Federal Rule of Civil Procedure 60(b) permits “a party to seek relief from a final judgment, and request reopening of his case, under a limited set of circumstances.” Gonzalez v. Crosby, 545 U.S. 524, 528 (2005). Under Rule 60(b)(1), a party may seek relief based on “mistake, inadvertence, surprise, or excusable neglect.” Rules 60(b)(2) through (b)(5) supply other grounds for reopening a judgment. Finally, Rule 60(b)(6) provides a catchall for “any other reason that justifies relief.” This last option is available only when Rules 60(b)(1) through (b)(5) are inapplicable. See Liljeberg v. Health Services Acquisition Corp., 486 U.S. 847, 863, n. 11 (1988). Even then, “ ‘extraordinary circumstances’ ” must justify reopening. Ibid.

Rule 60(c) imposes deadlines on Rule 60(b) motions. All must be filed “within a reasonable time.” Rule 60(c)(1). But for some, including motions under Rule 60(b)(1), that “reasonable time” may not exceed one year. Rule 60(c)(1). Motions under Rule 60(b)(6) are not subject to this additional 1-year constraint. Rule 60(c)(1).

Here, the parties dispute the extent to which a judge’s legal errors qualify as “mistake[s]” under Rule 60(b)(1). The Government contends that Rule 60(b)(1) applies any time a party alleges that a judge has made an “obvious” legal error—e.g., the “failure to apply unambiguous law to record facts.” Brief for United States 11. Kemp’s motion, the Government says, alleged an obvious legal error, so the Eleventh Circuit was correct to apply Rule 60(b)(1). According to Kemp, however, Rule 60(b)(1) applies only to factual errors made by someone other than the judge. Brief for Petitioner 3. So, in Kemp’s view, his motion challenging the District Court’s timeliness ruling was cognizable under Rule 60(b)(6), and the 1-year limit did not apply.

We ultimately disagree with Kemp and agree with the Government to a point. As a matter of text, structure, and history, the Government is correct that a “mistake” under Rule 60(b)(1) includes a judge’s errors of law. But we see no reason to limit Rule 60(b)(1) to “obvious” legal mistakes, as the Government proposes. We first explain why Rule 60(b)(1) covers all mistakes of law made by a judge, and then address why the Government’s and Kemp’s contrary interpretations of “mistake” do not persuade us.

A

The ordinary meaning of the term “mistake” in Rule 60(b)(1) includes a judge’s legal errors. When the Rule was adopted in 1938 and revised in 1946, the word “mistake” applied to any “misconception,” “misunderstanding,” or “fault in opinion or judgment.” Webster’s New International Dictionary 1383 (1914) (Webster’s); see also Funk & Wagnalls New Standard Dictionary of the English Language 1588 (1944) (Funk & Wagnalls) (defining “mistake” as an “error in action, judgment, or perceptions,” including, e.g., “a mistake in calculation”). In ordinary usage, then, a “mistake” was not limited only to factual “misconception[s]” or “misunderstanding[s],” or to mistakes by non-judicial actors. Webster’s 1383. Likewise, in its legal usage, “mistake” included errors “of law or fact.” Black’s Law Dictionary 1195 (3d ed. 1933) (Black’s). Thus, regardless whether “mistake” in Rule 60(b)(1) carries its ordinary meaning or legal meaning, it includes a judge’s mistakes of law.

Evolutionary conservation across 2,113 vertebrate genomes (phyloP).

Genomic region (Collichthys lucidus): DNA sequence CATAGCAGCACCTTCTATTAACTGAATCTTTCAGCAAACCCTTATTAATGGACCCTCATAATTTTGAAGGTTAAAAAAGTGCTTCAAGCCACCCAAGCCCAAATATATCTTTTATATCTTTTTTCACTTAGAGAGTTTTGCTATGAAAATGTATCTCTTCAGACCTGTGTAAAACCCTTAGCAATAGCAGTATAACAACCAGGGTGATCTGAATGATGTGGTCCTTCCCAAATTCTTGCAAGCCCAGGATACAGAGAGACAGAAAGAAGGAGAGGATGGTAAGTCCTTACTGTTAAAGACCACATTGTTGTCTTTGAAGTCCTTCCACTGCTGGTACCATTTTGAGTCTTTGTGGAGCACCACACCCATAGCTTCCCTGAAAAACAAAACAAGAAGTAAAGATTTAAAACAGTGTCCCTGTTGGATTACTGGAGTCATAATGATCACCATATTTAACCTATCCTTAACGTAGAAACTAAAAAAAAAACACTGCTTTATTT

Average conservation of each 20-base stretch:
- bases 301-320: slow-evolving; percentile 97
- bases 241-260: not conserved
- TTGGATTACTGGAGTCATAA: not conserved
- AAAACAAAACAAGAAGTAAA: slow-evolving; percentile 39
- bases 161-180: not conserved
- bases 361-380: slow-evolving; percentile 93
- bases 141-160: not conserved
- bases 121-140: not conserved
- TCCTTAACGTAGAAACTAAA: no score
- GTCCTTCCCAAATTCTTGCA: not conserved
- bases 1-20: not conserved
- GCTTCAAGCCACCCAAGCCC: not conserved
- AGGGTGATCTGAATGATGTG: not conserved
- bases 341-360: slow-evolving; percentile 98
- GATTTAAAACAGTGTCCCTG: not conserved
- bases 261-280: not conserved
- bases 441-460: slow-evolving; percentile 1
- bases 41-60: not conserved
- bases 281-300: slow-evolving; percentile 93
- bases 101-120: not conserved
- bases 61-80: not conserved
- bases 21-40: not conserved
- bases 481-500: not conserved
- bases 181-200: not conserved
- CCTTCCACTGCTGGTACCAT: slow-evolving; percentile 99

Had the drafters of Rule 60(b)(1) intended a narrower meaning, they “easily could have drafted language to that effect.” Mississippi ex rel. Hood v. AU Optronics Corp., 571 U.S. 161, 169 (2014). The difference between “mistake of fact” and “mistake of law” was well known at the time. Both lay and legal dictionaries identified them as distinct categories. See Funk & Wagnalls 1588; Black’s 1195. Thus, Rule 60(b)(1)’s drafters had at their disposal readily available language that could have connoted a narrower understanding of “mistake.” Yet they chose to include “mistake” unqualified.

Similarly, Rule 60(b)(1)’s drafters could just as easily have excluded mistakes by judges from the Rule’s ambit. In fact, the Rule used to read that way. When adopted in 1938, Rule 60(b) initially referred to “his”—i.e., a party’s—“mistake,” so judicial errors were not covered. Fed. Rule Civ. Proc. 60(b) (1938). In 1946, however, the Rule’s amenders deleted the word “his,” thereby removing any limitation on whose mistakes could qualify. See Fed. Rule Civ. Proc. 60(b)(1) (1946). Thus, as currently written, “mistake” in Rule 60(b)(1) includes legal errors made by judges.[2]